In our last episode, we talked about equipment – defining the parameters of raw/classic and equipped powerlifting. Now that you’re in the know, and also have some information regarding federations from our first episode, we’re ready to choose a meet.
The first thing you’re going to want to do is find a meet you’re interested in. To do this, I’d recommend checking the websites to find your local federation (we listed websites for many of the major feds in our last blog post). Each federation will likely have ‘Open’ or local level meets that are open to all competitors. You’re also going to want to try to choose a meet that lines up with your ideal timeline for competition. Make sure to take things like vacation, major job stress, or major life events into consideration as all of these things will have an impact on your training.
Once you’re set on a meet, you’ll be faced with an entry form that will ask you a whole bunch of questions about your age, weight, and whether or not you’re equipped.
The weight classes in the IPF/CPU/USAPL are as follows:
Men – 59kg, 66kg, 74kg, 83kg, 93kg, 105kg, 120kg, 120kg+
Women – 47kg, 52kg, 57kg, 63kg, 72kg, 84kg, 84kg+
Other federations’ classes are similar, but will be listed on their entry forms – pay attention!
To compete in a given weight class, you must make weight at a weigh-in, meaning you weigh equal to or less than your category. For example, to weigh in as a 105kg lifter, you must weigh between 93.01kg and 105.00kg, inclusively (all information taken from IPF technical rulebook).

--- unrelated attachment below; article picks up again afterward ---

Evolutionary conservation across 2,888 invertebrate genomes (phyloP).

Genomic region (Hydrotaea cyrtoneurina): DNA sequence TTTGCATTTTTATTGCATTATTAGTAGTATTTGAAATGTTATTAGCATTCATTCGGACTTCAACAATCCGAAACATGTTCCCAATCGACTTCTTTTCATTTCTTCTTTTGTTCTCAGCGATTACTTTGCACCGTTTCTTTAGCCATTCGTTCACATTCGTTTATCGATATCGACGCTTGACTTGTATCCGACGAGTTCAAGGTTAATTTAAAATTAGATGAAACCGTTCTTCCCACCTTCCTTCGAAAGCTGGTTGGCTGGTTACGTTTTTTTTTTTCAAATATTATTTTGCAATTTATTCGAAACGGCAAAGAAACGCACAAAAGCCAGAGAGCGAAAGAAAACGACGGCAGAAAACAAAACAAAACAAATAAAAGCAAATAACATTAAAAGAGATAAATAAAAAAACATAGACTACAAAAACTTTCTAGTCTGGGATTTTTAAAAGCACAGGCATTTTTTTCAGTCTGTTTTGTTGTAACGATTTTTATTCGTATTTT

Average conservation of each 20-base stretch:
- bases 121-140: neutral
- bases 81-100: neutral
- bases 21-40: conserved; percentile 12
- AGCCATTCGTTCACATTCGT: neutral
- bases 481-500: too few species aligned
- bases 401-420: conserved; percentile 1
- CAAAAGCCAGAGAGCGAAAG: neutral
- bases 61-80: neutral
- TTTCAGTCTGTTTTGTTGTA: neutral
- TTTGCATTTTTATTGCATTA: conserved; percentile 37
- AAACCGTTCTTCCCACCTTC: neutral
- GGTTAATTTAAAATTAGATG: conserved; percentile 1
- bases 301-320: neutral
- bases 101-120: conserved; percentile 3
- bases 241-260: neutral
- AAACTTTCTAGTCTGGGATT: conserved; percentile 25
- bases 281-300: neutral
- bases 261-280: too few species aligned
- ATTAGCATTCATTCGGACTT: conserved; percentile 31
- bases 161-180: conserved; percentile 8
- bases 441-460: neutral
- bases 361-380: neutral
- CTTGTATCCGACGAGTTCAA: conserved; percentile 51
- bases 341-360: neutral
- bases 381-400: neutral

An important note from the author – don’t worry about cutting weight for your first meet! Dehydrating or aggressive dieting to make a specific weight class is something to worry about down the road when you’re chasing records and championships, until then – just come in weighing what you weigh, healthy, and well fed and watered.
The age categories in the IPF/CPU/USAPL are as follows:
Sub JR – 14-18
JR – 19-23
Open – 24-39
Master I – 40-49
Master II – 50-59
Master III – 60-69
Master IV – 70+
In the IPF, you change age categories January 1st of the year you hit the next threshold. For example, you are no longer a JR lifter as of January 1st the year you turn 24 (as per the IPF Rulebook).
One final thing worth mentioning is that some powerlifting meets will include a “Bench Press” portion of the meet. Only check this box if you’re looking to forgo squatting and deadlifting and compete in Bench Press Only. Sometimes this is ambiguously labeled as simply ‘Bench Press’, and people will check it thinking that if they don’t, then they can’t bench!
Hopefully that information will help you choose a meet and fill out your first meet registration without too much hassle. In our next episode, we’ll go over some programming basics and we’ll have a link to our free 9-week peaking program you can use for your powerlifting meet!
Editors note: This article is an op-ed. The views expressed herein and in the video are the authors and don’t necessarily reflect the views of BarBend. Claims, assertions, opinions, and quotes have been sourced exclusively by the author.